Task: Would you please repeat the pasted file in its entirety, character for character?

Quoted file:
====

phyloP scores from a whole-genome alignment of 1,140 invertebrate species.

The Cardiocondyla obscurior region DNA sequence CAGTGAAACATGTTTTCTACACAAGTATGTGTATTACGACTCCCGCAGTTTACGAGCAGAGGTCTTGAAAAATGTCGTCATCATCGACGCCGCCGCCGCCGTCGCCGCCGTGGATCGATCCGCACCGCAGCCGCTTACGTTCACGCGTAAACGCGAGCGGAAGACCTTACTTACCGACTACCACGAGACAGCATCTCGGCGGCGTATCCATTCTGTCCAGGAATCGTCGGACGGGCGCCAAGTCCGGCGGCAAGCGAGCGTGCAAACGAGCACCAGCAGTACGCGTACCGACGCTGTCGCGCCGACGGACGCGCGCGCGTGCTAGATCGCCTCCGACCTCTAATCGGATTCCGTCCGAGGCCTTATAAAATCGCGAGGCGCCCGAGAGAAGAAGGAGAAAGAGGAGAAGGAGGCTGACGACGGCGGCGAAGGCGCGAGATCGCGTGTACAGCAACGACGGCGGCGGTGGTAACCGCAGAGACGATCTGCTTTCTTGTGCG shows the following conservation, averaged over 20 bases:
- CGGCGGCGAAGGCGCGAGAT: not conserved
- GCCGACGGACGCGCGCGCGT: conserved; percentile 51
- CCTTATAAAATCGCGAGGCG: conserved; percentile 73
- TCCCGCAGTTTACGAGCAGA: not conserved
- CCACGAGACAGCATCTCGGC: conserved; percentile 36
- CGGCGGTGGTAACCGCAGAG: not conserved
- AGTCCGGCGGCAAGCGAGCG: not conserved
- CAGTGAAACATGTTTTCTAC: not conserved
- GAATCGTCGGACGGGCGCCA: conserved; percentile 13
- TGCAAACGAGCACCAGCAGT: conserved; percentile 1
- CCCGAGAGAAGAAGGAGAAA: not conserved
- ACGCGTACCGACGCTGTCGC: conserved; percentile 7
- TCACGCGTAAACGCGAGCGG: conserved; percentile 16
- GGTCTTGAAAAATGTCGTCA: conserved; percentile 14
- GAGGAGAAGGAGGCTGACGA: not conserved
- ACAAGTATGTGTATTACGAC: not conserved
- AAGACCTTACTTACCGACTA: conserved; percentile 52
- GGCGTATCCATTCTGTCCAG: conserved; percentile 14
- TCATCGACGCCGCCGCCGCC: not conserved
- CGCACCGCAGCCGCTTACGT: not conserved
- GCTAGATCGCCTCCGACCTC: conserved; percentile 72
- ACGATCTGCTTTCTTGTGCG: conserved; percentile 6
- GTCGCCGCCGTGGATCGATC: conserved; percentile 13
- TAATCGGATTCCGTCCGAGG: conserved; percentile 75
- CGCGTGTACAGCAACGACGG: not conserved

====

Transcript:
phyloP scores from a whole-genome alignment of 1,140 invertebrate species.

The Cardiocondyla obscurior region DNA sequence CAGTGAAACATGTTTTCTACACAAGTATGTGTATTACGACTCCCGCAGTTTACGAGCAGAGGTCTTGAAAAATGTCGTCATCATCGACGCCGCCGCCGCCGTCGCCGCCGTGGATCGATCCGCACCGCAGCCGCTTACGTTCACGCGTAAACGCGAGCGGAAGACCTTACTTACCGACTACCACGAGACAGCATCTCGGCGGCGTATCCATTCTGTCCAGGAATCGTCGGACGGGCGCCAAGTCCGGCGGCAAGCGAGCGTGCAAACGAGCACCAGCAGTACGCGTACCGACGCTGTCGCGCCGACGGACGCGCGCGCGTGCTAGATCGCCTCCGACCTCTAATCGGATTCCGTCCGAGGCCTTATAAAATCGCGAGGCGCCCGAGAGAAGAAGGAGAAAGAGGAGAAGGAGGCTGACGACGGCGGCGAAGGCGCGAGATCGCGTGTACAGCAACGACGGCGGCGGTGGTAACCGCAGAGACGATCTGCTTTCTTGTGCG shows the following conservation, averaged over 20 bases:
- CGGCGGCGAAGGCGCGAGAT: not conserved
- GCCGACGGACGCGCGCGCGT: conserved; percentile 51
- CCTTATAAAATCGCGAGGCG: conserved; percentile 73
- TCCCGCAGTTTACGAGCAGA: not conserved
- CCACGAGACAGCATCTCGGC: conserved; percentile 36
- CGGCGGTGGTAACCGCAGAG: not conserved
- AGTCCGGCGGCAAGCGAGCG: not conserved
- CAGTGAAACATGTTTTCTAC: not conserved
- GAATCGTCGGACGGGCGCCA: conserved; percentile 13
- TGCAAACGAGCACCAGCAGT: conserved; percentile 1
- CCCGAGAGAAGAAGGAGAAA: not conserved
- ACGCGTACCGACGCTGTCGC: conserved; percentile 7
- TCACGCGTAAACGCGAGCGG: conserved; percentile 16
- GGTCTTGAAAAATGTCGTCA: conserved; percentile 14
- GAGGAGAAGGAGGCTGACGA: not conserved
- ACAAGTATGTGTATTACGAC: not conserved
- AAGACCTTACTTACCGACTA: conserved; percentile 52
- GGCGTATCCATTCTGTCCAG: conserved; percentile 14
- TCATCGACGCCGCCGCCGCC: not conserved
- CGCACCGCAGCCGCTTACGT: not conserved
- GCTAGATCGCCTCCGACCTC: conserved; percentile 72
- ACGATCTGCTTTCTTGTGCG: conserved; percentile 6
- GTCGCCGCCGTGGATCGATC: conserved; percentile 13
- TAATCGGATTCCGTCCGAGG: conserved; percentile 75
- CGCGTGTACAGCAACGACGG: not conserved